The Urban School Food Alliance is pleased to have the support of an advisory board– a diverse group of leaders and professionals to bring their unique knowledge, skill sets and experiences to the Alliance and its mission. Members of the advisory board volunteer their time to provide valuable input and technical expertise to help the Alliance champion important initiatives to serve the health and wellness of students.
We recently had an opportunity to talk with our advisory board members about their backgrounds and why they decided to collaborate with the Alliance. Through a series of “Advisory Board Spotlight,” we’d like to introduce you to members of this dedicated group– beginning with the advisory board chairman, Mark Izeman.
Mark A. Izeman, New York Regional Director & Senior Attorney at Natural Resources Defense Council (NRDC)
Over Mark’s 30-year environmental law and advocacy career at NRDC, he has spearheaded numerous campaigns, litigation efforts, and strategic initiatives on issues including food, fossil fuels, recycling, drinking water and transportation. Mark also spent three years in Moscow, Russia working for NRDC on climate change and energy efficiency issues. More importantly, he’s proud that his two sons attended the public-school system in NYC.
Why do you want to work with the Urban School Food Alliance?
As a partner of the Alliance since its launch in 2012, we at NRDC view this group as the best opportunity in this country to transform the quality and sustainability of school food — all in an effort to support the most economically disadvantaged kids in our largest cities.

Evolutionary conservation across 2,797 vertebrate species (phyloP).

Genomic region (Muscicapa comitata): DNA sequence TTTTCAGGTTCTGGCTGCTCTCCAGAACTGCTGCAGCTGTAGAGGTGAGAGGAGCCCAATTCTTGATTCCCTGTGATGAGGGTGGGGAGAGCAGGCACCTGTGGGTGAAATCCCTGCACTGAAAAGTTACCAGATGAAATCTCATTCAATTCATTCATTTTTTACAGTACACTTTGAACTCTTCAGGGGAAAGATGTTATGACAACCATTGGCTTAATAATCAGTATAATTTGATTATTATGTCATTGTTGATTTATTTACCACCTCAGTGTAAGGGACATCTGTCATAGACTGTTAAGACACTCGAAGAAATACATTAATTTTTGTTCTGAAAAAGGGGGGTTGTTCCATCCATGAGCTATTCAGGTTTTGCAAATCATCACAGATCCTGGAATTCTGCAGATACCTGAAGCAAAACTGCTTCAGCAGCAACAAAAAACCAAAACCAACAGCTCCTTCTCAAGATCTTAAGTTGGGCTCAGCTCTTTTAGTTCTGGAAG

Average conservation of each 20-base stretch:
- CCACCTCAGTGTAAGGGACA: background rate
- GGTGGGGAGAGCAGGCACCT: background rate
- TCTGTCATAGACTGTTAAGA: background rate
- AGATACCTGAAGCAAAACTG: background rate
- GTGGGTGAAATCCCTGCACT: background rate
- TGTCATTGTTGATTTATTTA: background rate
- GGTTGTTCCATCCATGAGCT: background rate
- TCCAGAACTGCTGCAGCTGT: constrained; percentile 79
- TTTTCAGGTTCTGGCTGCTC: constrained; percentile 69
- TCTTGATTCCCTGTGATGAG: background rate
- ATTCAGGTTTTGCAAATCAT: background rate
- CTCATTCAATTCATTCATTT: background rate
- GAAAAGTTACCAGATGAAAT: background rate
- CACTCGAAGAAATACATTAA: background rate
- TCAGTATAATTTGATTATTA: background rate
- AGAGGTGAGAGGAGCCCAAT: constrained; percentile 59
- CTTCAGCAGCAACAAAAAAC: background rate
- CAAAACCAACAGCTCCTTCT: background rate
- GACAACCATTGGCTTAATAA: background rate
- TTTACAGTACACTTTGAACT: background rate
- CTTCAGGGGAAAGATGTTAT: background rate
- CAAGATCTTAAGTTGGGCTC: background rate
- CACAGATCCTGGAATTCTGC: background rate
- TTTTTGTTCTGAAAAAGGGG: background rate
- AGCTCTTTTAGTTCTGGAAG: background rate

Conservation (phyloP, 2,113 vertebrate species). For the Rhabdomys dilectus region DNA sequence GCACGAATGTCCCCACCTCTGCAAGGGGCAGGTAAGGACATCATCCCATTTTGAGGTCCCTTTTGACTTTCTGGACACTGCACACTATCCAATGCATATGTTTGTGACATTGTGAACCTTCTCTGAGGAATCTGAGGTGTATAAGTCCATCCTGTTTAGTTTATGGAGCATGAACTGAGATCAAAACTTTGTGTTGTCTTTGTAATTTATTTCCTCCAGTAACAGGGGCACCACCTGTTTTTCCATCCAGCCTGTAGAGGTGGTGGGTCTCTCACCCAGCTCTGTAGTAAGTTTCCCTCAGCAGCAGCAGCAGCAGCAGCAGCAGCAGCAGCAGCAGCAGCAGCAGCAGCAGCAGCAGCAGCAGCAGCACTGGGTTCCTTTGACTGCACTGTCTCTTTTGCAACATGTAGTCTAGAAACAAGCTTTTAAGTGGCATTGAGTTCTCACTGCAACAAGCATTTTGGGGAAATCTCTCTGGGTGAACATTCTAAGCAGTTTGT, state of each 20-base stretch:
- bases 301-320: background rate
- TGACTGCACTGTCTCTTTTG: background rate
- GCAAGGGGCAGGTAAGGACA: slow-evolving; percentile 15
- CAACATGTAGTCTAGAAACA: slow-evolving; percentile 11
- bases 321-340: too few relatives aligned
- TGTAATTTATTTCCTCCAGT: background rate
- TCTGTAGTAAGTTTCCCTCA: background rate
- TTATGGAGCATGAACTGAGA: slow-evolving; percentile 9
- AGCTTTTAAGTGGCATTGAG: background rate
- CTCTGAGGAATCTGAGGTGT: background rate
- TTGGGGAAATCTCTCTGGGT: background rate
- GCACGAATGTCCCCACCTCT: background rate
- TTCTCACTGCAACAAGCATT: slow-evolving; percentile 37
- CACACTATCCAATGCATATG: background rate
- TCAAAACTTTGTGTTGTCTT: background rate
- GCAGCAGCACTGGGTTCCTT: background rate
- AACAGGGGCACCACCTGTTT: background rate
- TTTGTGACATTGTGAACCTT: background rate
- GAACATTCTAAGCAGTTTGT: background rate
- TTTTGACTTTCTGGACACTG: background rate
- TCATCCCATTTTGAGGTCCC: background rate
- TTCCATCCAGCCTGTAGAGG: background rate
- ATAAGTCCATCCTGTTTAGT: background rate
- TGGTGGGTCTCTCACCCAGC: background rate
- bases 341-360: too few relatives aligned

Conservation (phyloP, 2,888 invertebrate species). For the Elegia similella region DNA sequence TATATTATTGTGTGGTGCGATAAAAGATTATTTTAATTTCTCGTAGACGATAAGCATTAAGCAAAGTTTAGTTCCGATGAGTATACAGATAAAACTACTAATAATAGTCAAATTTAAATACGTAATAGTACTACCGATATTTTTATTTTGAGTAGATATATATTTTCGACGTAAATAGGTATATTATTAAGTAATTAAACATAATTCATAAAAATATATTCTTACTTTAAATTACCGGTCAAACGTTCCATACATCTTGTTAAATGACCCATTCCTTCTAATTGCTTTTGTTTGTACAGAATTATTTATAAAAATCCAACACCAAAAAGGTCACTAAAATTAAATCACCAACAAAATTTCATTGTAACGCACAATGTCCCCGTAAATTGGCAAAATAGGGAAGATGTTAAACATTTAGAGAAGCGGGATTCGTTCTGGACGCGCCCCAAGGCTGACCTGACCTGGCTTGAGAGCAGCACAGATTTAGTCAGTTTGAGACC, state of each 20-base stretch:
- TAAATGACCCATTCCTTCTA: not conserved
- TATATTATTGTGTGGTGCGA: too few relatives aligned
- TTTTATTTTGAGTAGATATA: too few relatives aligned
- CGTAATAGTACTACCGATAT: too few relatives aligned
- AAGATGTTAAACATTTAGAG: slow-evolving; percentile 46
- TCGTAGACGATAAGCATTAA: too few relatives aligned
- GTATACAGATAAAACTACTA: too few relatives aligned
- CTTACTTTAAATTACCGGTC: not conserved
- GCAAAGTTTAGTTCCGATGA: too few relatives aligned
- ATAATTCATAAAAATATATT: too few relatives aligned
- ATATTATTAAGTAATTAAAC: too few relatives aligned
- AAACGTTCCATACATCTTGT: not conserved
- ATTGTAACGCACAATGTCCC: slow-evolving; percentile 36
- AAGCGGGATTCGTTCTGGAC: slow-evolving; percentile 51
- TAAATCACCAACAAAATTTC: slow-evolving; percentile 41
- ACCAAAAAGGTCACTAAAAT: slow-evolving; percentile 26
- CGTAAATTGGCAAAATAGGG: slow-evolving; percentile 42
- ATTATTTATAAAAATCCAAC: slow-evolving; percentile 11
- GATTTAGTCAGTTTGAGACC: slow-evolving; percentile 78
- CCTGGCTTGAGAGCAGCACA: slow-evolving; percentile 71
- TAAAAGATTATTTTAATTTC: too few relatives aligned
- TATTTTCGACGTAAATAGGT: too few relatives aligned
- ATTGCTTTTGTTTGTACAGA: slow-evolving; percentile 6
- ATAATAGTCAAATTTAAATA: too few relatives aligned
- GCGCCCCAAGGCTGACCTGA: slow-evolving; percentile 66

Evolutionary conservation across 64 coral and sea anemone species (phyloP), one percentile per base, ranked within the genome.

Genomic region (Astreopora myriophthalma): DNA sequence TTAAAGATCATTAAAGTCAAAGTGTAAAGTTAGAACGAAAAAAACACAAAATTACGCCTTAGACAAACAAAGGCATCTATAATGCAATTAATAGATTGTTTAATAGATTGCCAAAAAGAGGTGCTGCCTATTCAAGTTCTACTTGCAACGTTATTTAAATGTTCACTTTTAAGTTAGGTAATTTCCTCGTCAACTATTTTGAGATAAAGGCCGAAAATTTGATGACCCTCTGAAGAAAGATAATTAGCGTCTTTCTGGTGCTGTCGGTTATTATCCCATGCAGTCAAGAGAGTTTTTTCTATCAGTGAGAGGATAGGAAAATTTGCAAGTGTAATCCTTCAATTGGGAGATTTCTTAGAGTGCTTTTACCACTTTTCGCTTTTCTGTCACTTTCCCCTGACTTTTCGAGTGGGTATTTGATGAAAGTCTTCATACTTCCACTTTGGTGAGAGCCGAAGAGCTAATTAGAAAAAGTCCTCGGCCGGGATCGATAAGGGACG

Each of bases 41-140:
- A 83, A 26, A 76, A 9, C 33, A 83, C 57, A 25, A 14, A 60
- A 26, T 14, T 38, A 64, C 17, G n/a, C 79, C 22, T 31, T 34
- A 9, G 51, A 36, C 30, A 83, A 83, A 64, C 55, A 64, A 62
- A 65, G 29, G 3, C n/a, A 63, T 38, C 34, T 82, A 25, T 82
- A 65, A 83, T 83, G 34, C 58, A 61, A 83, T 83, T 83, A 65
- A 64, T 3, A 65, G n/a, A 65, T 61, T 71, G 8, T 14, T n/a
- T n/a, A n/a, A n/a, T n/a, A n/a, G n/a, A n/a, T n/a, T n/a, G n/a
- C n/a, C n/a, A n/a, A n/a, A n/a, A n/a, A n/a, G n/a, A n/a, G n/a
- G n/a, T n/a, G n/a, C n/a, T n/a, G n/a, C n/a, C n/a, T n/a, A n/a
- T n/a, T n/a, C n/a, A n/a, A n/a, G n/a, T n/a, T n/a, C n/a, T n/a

What experiences and special skill sets do you have from which the Alliance can benefit most?
We believe NRDC can continue to best help the Alliance in two key ways. First, we can provide environmental expertise to support its large, joint procurements – for example, how to source chicken raised without antibiotics, or compostable trays and utensils. And second, NRDC can assist the Alliance at the local, state and national levels in advancing legal and policy reforms.
What are you most excited about for the future of the Alliance?
The kids! Alliance districts have made incredible strides in providing kids access to healthy meals in their cities —including breakfast after the bell or free or reduced-priced meals. We know that for so many children in Alliance and other cities, school meals are often where they consume the majority of their food every day. Moving forward, we are excited to help the Alliance build on this work by providing more appealing, healthier, culturally relevant and sustainably and locally produced food to millions of kids each day.
What new or upcoming events, or initiatives is your organization working on that align with the mission of the Alliance?
NRDC now has major new initiatives devoted to eliminating the most toxic pesticides and encouraging organic agriculture; moving toward more climate-friendly and plant-based menus; working to reduce food waste; and ending the misuse of antibiotics in animal agriculture. We believe this work dovetails nicely with the Alliance’s mission to provide healthier and more sustainable food to our kids.